Maria Magdalena Campos-Pons


Maria Magdalena Campos-Pons

Maria Magdalena Campos-Pons

Of the plentiful positive trends contributed to contemporary art by emerging artists of color, a reframing and retelling of conventionally Western historical narratives is of the most powerful. Visual artists, sculptor and photographer Maria Magdalena Campos-Pons is part of the rising wave of Latina and Latinx influencing our conceptions of history and what it means for something to be “art.”

Campos-Pons, born in La Vega, Cuba in 1959, in the province of Matanzas, she has attempted, through her broad range of works, to explore her familial lineage’s connection to African roots and the sugar industry. Growing up on a sugar plantation with Nigerian slave roots, as well as Hispanic and Chinese blood ties, Campos-Pons has chosen her polyglot heritage as guidance for artistic practice and powerful creation. She emigrated to Boston in 1991, and has since become a prominent figure, as the Vanderbilt University’s Professor of Fine Arts.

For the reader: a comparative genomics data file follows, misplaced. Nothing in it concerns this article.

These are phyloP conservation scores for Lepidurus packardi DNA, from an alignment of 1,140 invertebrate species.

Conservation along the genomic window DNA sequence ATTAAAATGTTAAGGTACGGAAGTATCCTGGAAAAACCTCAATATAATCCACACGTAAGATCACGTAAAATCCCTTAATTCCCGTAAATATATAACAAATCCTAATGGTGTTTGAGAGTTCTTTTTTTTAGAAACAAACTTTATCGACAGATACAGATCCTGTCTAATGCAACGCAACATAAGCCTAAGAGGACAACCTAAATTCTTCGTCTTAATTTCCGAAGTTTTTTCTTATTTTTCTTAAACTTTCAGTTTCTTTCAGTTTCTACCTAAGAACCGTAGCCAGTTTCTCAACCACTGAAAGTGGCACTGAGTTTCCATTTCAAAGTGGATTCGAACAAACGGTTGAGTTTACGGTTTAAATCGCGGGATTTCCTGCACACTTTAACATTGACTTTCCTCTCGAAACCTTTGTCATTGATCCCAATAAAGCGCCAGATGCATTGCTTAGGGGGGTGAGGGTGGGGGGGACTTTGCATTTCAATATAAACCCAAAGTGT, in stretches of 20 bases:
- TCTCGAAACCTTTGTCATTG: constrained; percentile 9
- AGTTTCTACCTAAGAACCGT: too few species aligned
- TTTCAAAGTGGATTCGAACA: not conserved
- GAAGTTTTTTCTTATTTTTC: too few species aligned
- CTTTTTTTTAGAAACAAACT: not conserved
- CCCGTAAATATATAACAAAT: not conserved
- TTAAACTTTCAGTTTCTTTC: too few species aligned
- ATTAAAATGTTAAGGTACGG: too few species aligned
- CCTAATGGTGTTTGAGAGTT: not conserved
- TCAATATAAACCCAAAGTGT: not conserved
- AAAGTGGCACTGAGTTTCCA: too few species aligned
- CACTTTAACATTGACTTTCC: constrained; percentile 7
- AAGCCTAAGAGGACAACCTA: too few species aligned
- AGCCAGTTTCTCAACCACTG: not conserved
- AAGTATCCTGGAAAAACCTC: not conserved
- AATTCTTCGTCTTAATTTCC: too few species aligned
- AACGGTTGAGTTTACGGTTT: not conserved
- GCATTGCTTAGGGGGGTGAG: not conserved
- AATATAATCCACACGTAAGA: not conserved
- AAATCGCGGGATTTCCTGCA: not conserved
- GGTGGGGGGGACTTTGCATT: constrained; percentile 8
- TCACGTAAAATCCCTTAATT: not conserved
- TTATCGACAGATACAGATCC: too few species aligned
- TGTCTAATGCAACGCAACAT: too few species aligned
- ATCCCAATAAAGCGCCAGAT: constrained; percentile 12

Photography, Feminism, and Post-Colonialism

Campos-Pons, in varying statements, has made clear that her works are a testament to intersectional feminism and post-coloniality. She creates in order to “claim space for women’s issues, collecting and telling stories of forgotten people, in order to foster a dialogue to better understand and propose a poetic, compassionate reading of our time.”

With pieces exhibited in Canada, Japan, France and more, Campos-Pons is renowned for her use of collage and photography. Though currently based in Nashville, Tennessee, her work can still be traced and found around the country and New York City. The Brooklyn Museum has exhibited works of Campos-Pons, primarily her photographic collages. 

Replenishing (featured image) and Island Treasures (right)Campos-Pons, both large format polaroids, directly deal with issues of cross cultural personal history, as pertaining to race and gender. The artworks are, fundamentally, autobiographical. Campos-Pons photographs women and herself, with a special focus on the body and hands. Themes of ancestry, servitude, and the human body for capital profit are poignantly woven into the raw yet subtle paneled images. 

Despite the pain conveyed through these images, there is also a sense of hope. Reclaiming agency through creation, Campos-Pons aims for her works to simultaneously represent ”a celebratory gesture toward a unique and resilient culture.”

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